Tips For Installing Vinyl Flooring

Written by Lee Dobbins

Installing an new floor can spice up a tired room and you can even save some money by installing it yourself. Of course, if you are not handy and have never done any type of installation, you may want to leave it to a professional as installingrepparttar flooring incorrectly can ruinrepparttar 137631 whole look!

If you do try to attempt installing vinyl flooring yourself, here’s some tips that might help your installation look like it was done by a pro:

1) Take time to dorepparttar 137632 appropriate prep work. With vinyl flooring, it is vital thatrepparttar 137633 subfloor underneath is free from debris and also has no divets or holes. Both of these can cause holes inrepparttar 137634 vinyl floor over time. Make sure you remove anything that sticks up, fill in anything that is indented and cleanrepparttar 137635 floor thoroughly before startingrepparttar 137636 install.

2) Remove as much stuff as you can. Remove allrepparttar 137637 furniture and any appliances that you can. Take outrepparttar 137638 moldings – this will makerepparttar 137639 edges ofrepparttar 137640 flooring look much better when you put them back on afterrepparttar 137641 install. Be careful when puttingrepparttar 137642 appliances back in since draggingrepparttar 137643 acrossrepparttar 137644 vinyl can rip your newly installed floor!

Here There Be Dragons – The Symbolism Of Dragon Lore In Western History

Written by Faith Harper

The first appearance of dragons in Western mythology wasrepparttar Norse “worm,” a large scaled creature that was able to breathe fire and regenerate itself if vivisected. It didn’t haverepparttar 137538 arms, legs, or wings of later dragon stories, but was often pictured as an enormous snake. Because these multihued dragons were often seen streaking acrossrepparttar 137539 sky, many of these worm dragons sightings have been attributed torepparttar 137540 natural ball lightening phenomena that occurs during some thunderstorms.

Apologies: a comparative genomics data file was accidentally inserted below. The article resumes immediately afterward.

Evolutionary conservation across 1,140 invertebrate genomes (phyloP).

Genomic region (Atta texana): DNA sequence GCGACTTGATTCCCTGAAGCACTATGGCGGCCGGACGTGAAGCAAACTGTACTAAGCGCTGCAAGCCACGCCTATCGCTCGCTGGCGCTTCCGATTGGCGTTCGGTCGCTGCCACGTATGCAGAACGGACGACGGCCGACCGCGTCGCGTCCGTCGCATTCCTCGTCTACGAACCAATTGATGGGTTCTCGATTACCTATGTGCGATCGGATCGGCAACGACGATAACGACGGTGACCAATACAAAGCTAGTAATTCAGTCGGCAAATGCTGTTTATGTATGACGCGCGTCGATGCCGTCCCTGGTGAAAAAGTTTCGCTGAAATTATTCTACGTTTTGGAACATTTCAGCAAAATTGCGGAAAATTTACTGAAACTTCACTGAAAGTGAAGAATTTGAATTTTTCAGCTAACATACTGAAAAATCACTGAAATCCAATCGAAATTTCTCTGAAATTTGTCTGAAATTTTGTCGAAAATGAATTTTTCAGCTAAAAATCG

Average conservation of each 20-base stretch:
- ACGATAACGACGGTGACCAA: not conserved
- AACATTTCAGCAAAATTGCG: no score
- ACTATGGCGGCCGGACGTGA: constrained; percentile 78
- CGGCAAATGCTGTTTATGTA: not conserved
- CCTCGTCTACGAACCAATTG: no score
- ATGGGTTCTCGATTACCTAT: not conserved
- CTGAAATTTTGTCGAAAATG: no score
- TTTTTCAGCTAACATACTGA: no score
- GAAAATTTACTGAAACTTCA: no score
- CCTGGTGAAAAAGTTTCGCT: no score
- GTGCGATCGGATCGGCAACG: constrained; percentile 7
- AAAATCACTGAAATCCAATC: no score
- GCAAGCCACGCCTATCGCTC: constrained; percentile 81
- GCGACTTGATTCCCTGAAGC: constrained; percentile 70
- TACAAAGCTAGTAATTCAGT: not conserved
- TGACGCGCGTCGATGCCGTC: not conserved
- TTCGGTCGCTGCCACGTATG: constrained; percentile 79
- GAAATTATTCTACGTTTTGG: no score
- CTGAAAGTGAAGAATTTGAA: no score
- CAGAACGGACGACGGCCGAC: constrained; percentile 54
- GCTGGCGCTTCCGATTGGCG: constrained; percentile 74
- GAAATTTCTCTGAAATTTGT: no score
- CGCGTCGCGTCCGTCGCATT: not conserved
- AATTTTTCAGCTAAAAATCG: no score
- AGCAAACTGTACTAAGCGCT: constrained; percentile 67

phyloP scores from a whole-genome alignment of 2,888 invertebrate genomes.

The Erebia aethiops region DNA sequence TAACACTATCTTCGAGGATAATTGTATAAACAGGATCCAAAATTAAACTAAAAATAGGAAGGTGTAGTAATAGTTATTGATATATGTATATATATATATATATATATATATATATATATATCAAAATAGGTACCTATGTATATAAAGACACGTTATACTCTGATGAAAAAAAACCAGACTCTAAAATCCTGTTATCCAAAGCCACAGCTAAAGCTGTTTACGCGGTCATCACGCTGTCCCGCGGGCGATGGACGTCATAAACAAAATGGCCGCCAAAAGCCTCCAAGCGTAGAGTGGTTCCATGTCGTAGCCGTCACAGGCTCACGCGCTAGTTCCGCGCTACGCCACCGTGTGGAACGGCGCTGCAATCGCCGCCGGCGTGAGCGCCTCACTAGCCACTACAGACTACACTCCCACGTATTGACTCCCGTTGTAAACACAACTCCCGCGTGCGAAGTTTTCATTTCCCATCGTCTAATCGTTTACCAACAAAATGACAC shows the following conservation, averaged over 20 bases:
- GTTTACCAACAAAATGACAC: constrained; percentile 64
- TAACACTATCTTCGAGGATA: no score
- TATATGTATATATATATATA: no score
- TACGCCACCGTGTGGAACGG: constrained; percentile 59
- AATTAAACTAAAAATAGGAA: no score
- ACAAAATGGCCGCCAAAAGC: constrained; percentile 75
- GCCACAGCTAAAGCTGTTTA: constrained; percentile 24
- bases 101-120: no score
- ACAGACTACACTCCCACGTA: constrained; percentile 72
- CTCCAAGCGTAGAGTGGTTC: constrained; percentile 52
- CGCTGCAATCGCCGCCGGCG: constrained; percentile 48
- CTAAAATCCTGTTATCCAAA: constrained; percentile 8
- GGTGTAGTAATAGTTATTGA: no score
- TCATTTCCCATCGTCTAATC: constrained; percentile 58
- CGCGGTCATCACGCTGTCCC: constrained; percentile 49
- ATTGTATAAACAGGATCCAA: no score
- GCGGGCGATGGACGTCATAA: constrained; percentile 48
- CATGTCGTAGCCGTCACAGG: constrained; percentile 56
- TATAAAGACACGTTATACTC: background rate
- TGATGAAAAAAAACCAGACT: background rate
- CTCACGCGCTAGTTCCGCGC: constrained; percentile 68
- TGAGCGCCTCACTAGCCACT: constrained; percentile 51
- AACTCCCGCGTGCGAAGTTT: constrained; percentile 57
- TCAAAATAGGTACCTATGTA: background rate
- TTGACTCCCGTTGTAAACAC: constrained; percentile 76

Inrepparttar 137541 Bible,repparttar 137542 serpent isrepparttar 137543 creature most often used to symbolize evil, so it makes sense that these early serpent-like dragons were incorporated intorepparttar 137544 legends of early Christianity. Dragon lore became parables ofrepparttar 137545 triumph of Christianity over Paganism in early church lore.

One ofrepparttar 137546 most famous stories of St. Peter (althoughrepparttar 137547 story originates inrepparttar 137548 12th century, long after his death) was that of him slaying a dragon. Legend has it, that during Peter’s travels in Libya, a terrible dragon was terrorizing a small village, which had offered up a princess to appeaserepparttar 137549 beast. St. Peter foughtrepparttar 137550 dragon and savedrepparttar 137551 princess from her fate. Duringrepparttar 137552 battle, Peter was able to take respite under an enchanted orange tree thatrepparttar 137553 dragon’s poison could not touch. The orange tree inrepparttar 137554 story is also very symbolically similar to Tree Of Life lore fromrepparttar 137555 pagan tradition and Garden of Eden lore fromrepparttar 137556 early bible.

Many other legends of saints includerepparttar 137557 slaying of dragons. St. Sampson (the Archbishop Of Dol) is told to have led a dragon out of his cave and over a cliff to his death. St. Philip is credited withrepparttar 137558 slaying of a dragon in Hierapolis in Phygia. St. Martha fell a dragon known as Tarasque at Aix, while St. Romain performedrepparttar 137559 same feat withrepparttar 137560 dragon known as La Gargouille.

St. Florent, St. Cado, St. Paul, St. Keyne, St. Michael, St. George, St. Clement, St. Margaret, Pope Sylvester, and St. Serf have all been documented as having slain dragons. Two gentler legends find saints Petroc and Carantoc leading dragons off to unpopulated areas, assuringrepparttar 137561 safety ofrepparttar 137562 villages these dragons had originally overtook.

Dragons are replete in other early Western literature. Spencer’s epic poem, The Faerie Queen, features a dragon slain byrepparttar 137563 Redcrosse knight. Scholars believe thatrepparttar 137564 dragon in this story has a two-fold symbolism. Besides representing Satan himself (inrepparttar 137565 form ofrepparttar 137566 dragon-like beast from Revelations), as well asrepparttar 137567 corruption ofrepparttar 137568 Catholic church as seen fromrepparttar 137569 point of view of a 16th century Protestant.

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